Opportunity costs for cynics
Since COVID hit, I have lost count of how many times I have been asked on panels, interviews and webinars, “what is the opportunity for banks and fintechs in this new normal?” and if I am getting asked a lot, others are getting asked a lot so can we please stop this nonsense?
Unless you are in a specific vertical or offer a specific set of services, there is no industry-wide, generic opportunity that wasn’t there before.
The things banks need help with may have been cast in sharper relief by the pressures of COVID but they are not new.
The things that hold banks back from seizing the day – from procurement and compliance to risk averse over-reliance on tried and tested business models and from knowing the future will be different but not knowing what that means to haziness as to what their differentiating value-add may be in ten years… these things have not changed. Maybe COVID underlined them and shone another light at them but let’s not pretend we discovered something new here.
The need for start-ups to be profitable businesses and not engines converting venture capital to user experience (UX) is not new.
The need for value-driven success metrics rather than valuation-based eulogies is not new.
Nothing is new here.
Even the pressures aren’t new.
COVID has simply made the things that were urgent, more so.
The things that we knew were obstacles even more pronounced. But it didn’t shed light in the dark. It didn’t open doors and it most definitely didn’t accelerate adoption, despite the hollow triumphalism of banking panelists.
Signing a fintech pledge with Tech Nation is great. But what took you so long? And what are you doing next?
Investing in your digital channels is also great. But what have you been doing all this time? And why are you still thinking of the world in terms of channels? It’s not 1999 any more.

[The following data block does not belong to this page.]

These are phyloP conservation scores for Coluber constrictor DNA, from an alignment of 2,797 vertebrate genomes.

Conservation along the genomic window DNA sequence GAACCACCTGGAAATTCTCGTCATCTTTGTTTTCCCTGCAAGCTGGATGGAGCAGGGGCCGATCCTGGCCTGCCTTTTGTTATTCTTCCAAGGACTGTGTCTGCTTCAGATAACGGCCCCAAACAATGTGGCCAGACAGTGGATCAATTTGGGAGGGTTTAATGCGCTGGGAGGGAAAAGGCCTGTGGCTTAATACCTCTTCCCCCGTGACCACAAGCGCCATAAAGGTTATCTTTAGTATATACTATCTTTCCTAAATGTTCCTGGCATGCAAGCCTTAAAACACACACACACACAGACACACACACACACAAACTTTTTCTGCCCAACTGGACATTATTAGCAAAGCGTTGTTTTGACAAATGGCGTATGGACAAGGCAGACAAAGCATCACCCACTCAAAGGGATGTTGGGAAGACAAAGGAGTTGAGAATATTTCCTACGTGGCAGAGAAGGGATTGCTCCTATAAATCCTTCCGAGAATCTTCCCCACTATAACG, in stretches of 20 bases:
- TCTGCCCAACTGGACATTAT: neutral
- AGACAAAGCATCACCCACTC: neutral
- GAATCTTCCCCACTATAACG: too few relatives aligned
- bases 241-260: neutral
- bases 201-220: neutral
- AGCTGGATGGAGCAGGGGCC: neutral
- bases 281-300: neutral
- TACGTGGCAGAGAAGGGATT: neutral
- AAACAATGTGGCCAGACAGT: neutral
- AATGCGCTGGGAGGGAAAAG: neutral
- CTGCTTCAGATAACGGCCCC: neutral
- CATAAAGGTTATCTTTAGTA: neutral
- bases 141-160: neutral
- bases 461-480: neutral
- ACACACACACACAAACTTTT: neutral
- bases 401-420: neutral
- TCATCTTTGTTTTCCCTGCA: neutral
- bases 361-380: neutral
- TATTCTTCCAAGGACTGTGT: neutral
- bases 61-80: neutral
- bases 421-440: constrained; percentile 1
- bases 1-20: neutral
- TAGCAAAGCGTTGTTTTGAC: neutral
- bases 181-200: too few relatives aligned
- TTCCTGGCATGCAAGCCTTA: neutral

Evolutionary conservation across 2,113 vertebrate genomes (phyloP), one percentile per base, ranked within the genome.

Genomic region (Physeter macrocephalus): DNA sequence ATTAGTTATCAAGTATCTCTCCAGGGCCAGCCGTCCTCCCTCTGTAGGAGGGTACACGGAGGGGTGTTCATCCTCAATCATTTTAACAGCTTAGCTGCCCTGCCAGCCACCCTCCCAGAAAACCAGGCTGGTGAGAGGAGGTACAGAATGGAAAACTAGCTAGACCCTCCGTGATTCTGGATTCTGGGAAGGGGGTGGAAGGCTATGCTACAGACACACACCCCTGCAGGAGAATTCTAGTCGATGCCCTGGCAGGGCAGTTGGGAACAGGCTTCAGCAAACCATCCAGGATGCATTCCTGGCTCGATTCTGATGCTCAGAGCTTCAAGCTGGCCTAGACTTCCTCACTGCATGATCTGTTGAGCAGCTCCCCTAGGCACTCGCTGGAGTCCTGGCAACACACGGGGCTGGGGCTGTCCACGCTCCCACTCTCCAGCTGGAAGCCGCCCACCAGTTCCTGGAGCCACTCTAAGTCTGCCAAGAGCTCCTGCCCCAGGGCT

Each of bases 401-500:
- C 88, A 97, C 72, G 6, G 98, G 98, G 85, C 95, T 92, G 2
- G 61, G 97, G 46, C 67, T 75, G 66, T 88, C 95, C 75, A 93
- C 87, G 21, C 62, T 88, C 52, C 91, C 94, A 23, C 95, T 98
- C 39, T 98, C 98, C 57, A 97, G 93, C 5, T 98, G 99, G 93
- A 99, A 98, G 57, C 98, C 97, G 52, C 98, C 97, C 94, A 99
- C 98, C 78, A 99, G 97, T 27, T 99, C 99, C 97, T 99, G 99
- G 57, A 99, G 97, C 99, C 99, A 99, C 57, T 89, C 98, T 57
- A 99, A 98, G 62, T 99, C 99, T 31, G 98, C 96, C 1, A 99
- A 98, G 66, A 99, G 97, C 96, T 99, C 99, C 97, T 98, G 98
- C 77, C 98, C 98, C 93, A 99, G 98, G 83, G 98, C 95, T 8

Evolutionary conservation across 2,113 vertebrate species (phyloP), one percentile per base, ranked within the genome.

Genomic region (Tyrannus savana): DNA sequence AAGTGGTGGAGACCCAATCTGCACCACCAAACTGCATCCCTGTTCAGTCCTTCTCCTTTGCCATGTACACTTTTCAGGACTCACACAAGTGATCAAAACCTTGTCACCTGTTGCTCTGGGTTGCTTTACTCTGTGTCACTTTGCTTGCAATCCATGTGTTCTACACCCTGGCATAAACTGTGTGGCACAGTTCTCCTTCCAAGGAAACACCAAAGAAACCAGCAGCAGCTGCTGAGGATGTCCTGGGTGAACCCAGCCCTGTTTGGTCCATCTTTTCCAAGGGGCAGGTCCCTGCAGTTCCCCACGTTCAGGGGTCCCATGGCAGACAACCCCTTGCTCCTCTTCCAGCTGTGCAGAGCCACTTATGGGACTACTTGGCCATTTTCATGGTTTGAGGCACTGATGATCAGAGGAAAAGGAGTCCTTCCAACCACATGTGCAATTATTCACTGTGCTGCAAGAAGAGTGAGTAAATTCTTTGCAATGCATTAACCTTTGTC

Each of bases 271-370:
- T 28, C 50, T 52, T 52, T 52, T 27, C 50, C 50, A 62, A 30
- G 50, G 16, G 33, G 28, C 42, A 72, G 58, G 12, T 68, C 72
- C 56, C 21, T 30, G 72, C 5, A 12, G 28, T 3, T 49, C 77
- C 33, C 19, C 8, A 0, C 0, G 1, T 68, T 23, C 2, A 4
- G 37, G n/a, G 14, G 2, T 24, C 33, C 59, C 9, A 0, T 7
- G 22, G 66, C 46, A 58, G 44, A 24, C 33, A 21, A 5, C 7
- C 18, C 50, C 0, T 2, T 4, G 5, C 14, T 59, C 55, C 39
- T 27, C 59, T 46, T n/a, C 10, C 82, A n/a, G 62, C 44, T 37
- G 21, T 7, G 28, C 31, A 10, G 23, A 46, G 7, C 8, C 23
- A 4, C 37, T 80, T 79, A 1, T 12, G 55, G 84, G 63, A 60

Celebrating the success the banks had is equally great.
Actually it is.
Because anything and everything banks delivered during COVID, from extra features on their apps to changes to loan repayment schedules, was a feat of human creativity and hard work. So they should be proud of and celebrate their humans who pulled out all the stops. But let’s be honest with ourselves: had the banks invested in infrastructure a few years ago, what took two months of sleepless nights would have been done in an afternoon. And that is not great.
Neither is the complacency that comes with “we made it”.
Because, if anything, it shows we are not learning.
It shows that COVID not only fails to create an opportunity, it seems to not even create urgency around the opportunities we have been missing and the cost of that inaction.
Between a rock and a hard place
The fact that there is no renewed opportunity here doesn’t mean that the opportunity cost doesn’t keep rising. Up and up it goes with every day we waste, knowing what needs fixing but looking the other way hoping the next guy will fix it. Dealing with the urgent at the cost of the important. With the flashy at the expense of the impactful. And relying on our people to pull rabbits out of hats with inadequate tools and shaky corporate support.